By: Paul Lakeland
Yves Congar (1904-1995), a French Dominican theologian, was a prophet in the church of the mid-twentieth century, persecuted in the 1950s only to become perhaps the single most formative influence on Vatican II. To the extent that the agenda of Vatican II remains to be fulfilled, one could say that it is Congars vision that provides the ongoing agenda of the church.
Congars many contributions ranged from ecumenism to social justice, the Holy Spirit to the identity of the church. Perhaps his most significant and far-reaching influence was his commitment to the role of the laity. Throughout his life he embodied the struggle to join faithfulness to the church with an ongoing commitment to reform and renewal. In recognition of his service to the church, Pope John Paul II named him a cardinal just before his death.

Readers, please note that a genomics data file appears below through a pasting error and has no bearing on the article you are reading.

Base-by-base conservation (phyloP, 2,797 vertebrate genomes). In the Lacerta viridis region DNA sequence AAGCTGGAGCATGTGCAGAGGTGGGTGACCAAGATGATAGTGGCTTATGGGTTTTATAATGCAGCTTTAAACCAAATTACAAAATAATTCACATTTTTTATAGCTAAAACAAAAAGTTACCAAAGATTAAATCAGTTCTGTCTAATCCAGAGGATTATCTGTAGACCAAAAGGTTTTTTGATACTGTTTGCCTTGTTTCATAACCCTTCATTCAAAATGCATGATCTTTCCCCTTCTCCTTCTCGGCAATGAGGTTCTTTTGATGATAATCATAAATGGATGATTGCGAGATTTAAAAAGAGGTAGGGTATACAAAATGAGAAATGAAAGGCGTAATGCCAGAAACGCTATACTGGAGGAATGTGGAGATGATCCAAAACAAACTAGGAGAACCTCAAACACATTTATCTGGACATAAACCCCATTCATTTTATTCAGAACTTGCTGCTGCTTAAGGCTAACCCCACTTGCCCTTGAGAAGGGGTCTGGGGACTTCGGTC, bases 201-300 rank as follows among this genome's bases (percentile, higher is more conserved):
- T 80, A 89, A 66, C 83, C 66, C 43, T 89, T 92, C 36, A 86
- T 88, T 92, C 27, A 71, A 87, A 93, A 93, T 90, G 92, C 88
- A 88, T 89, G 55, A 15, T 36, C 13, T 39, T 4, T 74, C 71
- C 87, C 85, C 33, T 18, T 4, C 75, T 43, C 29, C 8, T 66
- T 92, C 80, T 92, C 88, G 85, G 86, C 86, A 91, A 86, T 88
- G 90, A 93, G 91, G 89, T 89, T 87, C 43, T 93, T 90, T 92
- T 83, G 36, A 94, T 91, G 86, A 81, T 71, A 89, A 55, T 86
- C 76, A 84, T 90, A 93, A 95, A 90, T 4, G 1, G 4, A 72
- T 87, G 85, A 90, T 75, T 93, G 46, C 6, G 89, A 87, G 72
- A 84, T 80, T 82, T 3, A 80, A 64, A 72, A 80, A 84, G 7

Paul Lakeland is professor of religious studies at Fairfield University in Connecticut. He is the author of many books, including The Liberation of the Laity.